Editor Amy's original art of Thor, based on "What if Jane Foster Found the Hammer of Thor?"

Editor Amy’s original art of Thor, based on “What if Jane Foster Found the Hammer of Thor?”

[Disclaimer, Thor’s identity has not been revealed nor confirmed as of yet, but a great deal of this article will feature a speculative argument.]


How many people do you know that have said that word like it’s a dirty, four-letter swear?  Like the examples I’ve provided below-

Sl**, C***, F***, Sh**

I’m sure you can imagine some rather unpleasant four-letter words that fit the bill there.  In the meantime, here are some better four-letter words.

Girl.  Lady.  Good.  True.  Thor.

According to this week’s issue of Marvel’s THOR, by Jason Aaron and guest artist Jorge Molina, not everyone can make the distinction between the bad words and the good that I’ve listed here.

Take, for instance, Crusher Creel, the Absorbing Man- it shocks him to see a woman in place of the familiar, manly Thor Odinson.  It shocks him even more to admit she’s kicking his butt!  If it wasn’t a big enough crime to see the Absorbing Man robbing money from an armored car, he parrots the sentiments of many an angry man I’ve encountered on the internet in regards to the newest thunderer in town.  Aaron is a smart writer, which is why he takes these fears and anxieties expressed by detractors to the series, and smashes them down just as quickly as Thor brings down her hammer.

If it wasn’t made clear enough in the previous issue that this woman is the one and only Thor, the name conceded to her by Prince Odinson, the message rings loud and true in issue #5 once more.  She is Thor.  She is worthy.  Don’t call her Lady Thor, Thorita, or Girly Thor.  It would be like calling Prince Odinson He-Thor, Manly Thor, or Thor Guy.  The heroic persona of Thor passes to the new wielder much in the same way the name Captain America passes to the holder of the shield.  Sure, the man was born Thor Odinson, but he wasn’t always the hero Thor.  He earned the title by being worthy of the hammer and vowing to protect those who could not themselves.  I see no reason that the new protector shouldn’t receive the same respect.  Prince Odinson agrees with me.

But then there are Crusher Creels, who run their mouths, say “feminist” like it’s a bad word, and are disrespectful towards women.  Thankfully, Thor gives us a quick fix for the haters- she breaks his jaw.  Sometimes, though, it’s not that simple.  Especially for those of us without Mjolnir’s powers.  In those times, we have to turn to the strength within ourselves, and sometimes even the kindness of another who is willing to help.

Okay, so that’s not exactly how it goes in Thor, because things would be too easy for her.  But we do meet Titania, Creel’s partner in crime, who accepts punishment at Thor’s hand [or fist], because she recognizes just how formidable Thor is, regardless of her gender or her predecessor.  It was the most gracious punch to the face I’ve ever seen anyone take.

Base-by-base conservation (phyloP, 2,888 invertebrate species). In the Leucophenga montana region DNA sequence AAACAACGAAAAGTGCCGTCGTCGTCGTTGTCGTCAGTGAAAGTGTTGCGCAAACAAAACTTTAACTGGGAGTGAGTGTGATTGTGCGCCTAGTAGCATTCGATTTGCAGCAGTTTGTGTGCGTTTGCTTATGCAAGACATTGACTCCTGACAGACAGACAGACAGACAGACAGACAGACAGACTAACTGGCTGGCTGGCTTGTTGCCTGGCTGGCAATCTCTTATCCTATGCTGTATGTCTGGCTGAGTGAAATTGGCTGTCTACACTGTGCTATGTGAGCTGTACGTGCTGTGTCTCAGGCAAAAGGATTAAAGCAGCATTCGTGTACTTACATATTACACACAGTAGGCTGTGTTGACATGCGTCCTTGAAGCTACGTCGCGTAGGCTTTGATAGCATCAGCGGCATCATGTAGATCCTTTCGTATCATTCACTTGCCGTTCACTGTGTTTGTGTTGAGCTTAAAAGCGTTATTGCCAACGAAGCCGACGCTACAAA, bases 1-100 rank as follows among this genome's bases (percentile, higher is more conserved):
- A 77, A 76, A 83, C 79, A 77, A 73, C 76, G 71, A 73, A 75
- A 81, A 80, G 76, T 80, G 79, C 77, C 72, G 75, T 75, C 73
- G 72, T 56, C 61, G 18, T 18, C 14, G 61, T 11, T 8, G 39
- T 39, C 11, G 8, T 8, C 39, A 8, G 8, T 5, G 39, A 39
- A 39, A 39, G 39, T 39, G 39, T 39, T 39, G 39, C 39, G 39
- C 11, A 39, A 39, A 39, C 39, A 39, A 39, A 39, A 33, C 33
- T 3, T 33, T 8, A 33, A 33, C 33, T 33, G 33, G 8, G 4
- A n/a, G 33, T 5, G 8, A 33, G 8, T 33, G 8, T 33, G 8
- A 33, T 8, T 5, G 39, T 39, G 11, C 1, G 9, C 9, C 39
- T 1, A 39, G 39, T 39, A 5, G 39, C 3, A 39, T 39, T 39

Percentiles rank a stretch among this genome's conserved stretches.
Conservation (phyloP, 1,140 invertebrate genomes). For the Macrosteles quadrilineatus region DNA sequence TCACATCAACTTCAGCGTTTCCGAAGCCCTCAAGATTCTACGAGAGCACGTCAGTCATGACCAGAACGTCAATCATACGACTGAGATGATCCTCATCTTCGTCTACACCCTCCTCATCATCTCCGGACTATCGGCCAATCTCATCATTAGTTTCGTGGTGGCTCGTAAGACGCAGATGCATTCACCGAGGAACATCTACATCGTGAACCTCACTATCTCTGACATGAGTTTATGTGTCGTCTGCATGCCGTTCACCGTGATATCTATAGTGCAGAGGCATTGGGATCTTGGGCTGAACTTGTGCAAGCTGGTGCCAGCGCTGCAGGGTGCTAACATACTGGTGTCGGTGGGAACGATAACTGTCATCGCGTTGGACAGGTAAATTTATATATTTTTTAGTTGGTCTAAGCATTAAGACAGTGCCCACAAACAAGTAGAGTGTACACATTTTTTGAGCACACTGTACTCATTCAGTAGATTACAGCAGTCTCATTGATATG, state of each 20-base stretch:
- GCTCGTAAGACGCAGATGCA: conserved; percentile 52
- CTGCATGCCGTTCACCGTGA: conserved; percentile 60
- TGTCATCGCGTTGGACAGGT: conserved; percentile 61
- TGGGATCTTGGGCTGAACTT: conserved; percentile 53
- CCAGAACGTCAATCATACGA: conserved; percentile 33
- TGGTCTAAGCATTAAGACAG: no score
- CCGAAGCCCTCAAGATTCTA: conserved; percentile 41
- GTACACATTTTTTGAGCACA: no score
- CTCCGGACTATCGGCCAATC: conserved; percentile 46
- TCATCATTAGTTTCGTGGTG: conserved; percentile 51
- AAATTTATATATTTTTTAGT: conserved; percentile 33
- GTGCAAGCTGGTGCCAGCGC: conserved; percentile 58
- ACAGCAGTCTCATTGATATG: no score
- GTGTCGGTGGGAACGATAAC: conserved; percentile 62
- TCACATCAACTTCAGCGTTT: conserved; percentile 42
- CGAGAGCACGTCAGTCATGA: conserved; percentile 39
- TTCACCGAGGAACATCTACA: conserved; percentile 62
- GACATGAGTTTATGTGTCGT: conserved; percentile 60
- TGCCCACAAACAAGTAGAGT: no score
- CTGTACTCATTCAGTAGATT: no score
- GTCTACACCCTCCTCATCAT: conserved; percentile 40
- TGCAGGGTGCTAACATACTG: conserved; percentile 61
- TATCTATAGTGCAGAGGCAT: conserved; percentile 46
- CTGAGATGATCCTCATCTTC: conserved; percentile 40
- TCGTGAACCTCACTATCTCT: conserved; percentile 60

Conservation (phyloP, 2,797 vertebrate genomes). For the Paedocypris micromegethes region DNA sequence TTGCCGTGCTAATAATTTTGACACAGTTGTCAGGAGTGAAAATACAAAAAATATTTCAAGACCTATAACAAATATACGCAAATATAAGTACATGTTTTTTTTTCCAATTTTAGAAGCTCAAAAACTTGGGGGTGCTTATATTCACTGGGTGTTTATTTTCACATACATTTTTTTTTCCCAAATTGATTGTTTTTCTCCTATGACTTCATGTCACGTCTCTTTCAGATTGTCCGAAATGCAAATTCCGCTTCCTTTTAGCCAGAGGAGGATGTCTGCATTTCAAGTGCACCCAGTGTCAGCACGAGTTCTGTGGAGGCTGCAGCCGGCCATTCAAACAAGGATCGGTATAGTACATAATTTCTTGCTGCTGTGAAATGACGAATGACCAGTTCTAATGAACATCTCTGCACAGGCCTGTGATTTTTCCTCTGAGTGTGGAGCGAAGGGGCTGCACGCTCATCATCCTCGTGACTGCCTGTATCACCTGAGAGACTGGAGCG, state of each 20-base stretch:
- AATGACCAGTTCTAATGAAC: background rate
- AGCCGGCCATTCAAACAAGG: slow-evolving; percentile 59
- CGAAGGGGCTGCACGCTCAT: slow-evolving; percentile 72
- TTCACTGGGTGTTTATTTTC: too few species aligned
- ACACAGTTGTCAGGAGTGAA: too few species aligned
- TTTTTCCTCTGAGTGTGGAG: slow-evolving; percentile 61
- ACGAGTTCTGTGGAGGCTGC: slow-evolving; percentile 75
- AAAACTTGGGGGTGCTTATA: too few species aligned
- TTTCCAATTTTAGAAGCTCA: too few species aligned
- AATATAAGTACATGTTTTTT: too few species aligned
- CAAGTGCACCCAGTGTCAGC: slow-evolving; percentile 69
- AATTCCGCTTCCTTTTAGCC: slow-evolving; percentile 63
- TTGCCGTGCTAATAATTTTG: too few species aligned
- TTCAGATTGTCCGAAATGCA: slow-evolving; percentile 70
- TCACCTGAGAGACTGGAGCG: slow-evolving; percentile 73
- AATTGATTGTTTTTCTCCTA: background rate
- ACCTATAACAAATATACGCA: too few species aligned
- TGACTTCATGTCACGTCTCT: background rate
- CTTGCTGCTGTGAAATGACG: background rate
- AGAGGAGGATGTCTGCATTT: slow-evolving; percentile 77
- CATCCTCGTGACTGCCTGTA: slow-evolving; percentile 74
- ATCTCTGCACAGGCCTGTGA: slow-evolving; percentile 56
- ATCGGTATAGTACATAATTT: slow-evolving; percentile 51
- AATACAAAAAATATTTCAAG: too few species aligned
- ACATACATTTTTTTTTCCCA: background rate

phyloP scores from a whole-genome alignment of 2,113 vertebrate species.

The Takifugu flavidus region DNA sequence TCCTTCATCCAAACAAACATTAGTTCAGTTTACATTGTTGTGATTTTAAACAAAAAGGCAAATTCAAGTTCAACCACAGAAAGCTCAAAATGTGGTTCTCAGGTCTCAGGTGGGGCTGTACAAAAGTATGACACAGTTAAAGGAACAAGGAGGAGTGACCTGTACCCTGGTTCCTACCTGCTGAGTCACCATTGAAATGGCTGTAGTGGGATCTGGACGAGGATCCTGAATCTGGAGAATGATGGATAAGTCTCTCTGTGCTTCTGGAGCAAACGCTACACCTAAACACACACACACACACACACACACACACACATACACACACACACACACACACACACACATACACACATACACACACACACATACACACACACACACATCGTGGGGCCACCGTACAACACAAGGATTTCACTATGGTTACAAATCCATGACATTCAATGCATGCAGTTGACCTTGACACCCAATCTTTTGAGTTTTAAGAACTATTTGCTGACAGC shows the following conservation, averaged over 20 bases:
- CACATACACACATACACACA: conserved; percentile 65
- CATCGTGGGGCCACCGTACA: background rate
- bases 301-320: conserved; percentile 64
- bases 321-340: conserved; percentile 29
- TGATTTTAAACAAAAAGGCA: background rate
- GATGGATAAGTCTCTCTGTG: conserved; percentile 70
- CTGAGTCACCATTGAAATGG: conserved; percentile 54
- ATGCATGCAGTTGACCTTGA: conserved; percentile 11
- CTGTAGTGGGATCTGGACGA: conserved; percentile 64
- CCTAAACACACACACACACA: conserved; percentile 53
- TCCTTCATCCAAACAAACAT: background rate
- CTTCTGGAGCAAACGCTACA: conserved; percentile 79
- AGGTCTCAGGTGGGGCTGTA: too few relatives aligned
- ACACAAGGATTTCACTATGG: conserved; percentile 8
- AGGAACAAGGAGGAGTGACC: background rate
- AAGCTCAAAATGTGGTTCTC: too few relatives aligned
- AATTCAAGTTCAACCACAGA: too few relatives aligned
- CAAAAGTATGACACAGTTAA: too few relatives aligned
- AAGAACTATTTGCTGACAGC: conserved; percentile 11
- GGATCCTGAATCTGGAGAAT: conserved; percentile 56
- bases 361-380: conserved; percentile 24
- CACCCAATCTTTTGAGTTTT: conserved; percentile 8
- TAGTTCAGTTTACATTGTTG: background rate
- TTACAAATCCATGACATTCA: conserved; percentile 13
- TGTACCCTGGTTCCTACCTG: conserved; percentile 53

And it spoke volumes about standing in solidarity with one another, despite opposing ideals.  Also, it was pretty funny.

The conflict with Creel is only a fraction of the book.  The rest is dominated by scenes of Asgard, with a melancholy Odinson, a furious All-Father, a concerned Freyja, and Thor herself, contemplating what the power and responsibility means to her.

It’s all very exciting, and this may be Aaron’s best-written issue yet.  He balances many plates with the colorful cast of characters and the fast-paced events that usher us through scenes of Molina’s soft, gorgeous art that conveys action and drama at the same rate as the writing.  Dauterman’s bold designs translate well to Molina’s unique style for this special story.  [Dauterman will return regularly starting Issue #6 next month.]

We’ve all got Crushers and Odins in our lives.  And sometimes we have Prince Odinsons, Titanias, and Freyjas.  Not everyone is the same, and certainly no one is perfect.  People say, do, and believe different things for different reasons.  Not everyone will love you, not everyone will be against you.  But at the end of the day, it comes down to whether or not you stay true to yourself in a way that would make Mjolnir gladly fight in your company.

So, if we know nothing of Thor’s identity thus far, at least we know she’s a feminist.  I mean, it just makes sense.  And it’s clear Jason Aaron means it.  This is not “political correctness”.  This is a writer with a vision and a meaningful story for a smart, brave woman who is a hero in her own right, not just because a hammer told us so.  At the moment, everyone is comparing her to the legacy of a man, but I have no doubt she will make her own legacy that stands alone from the original god of thunder.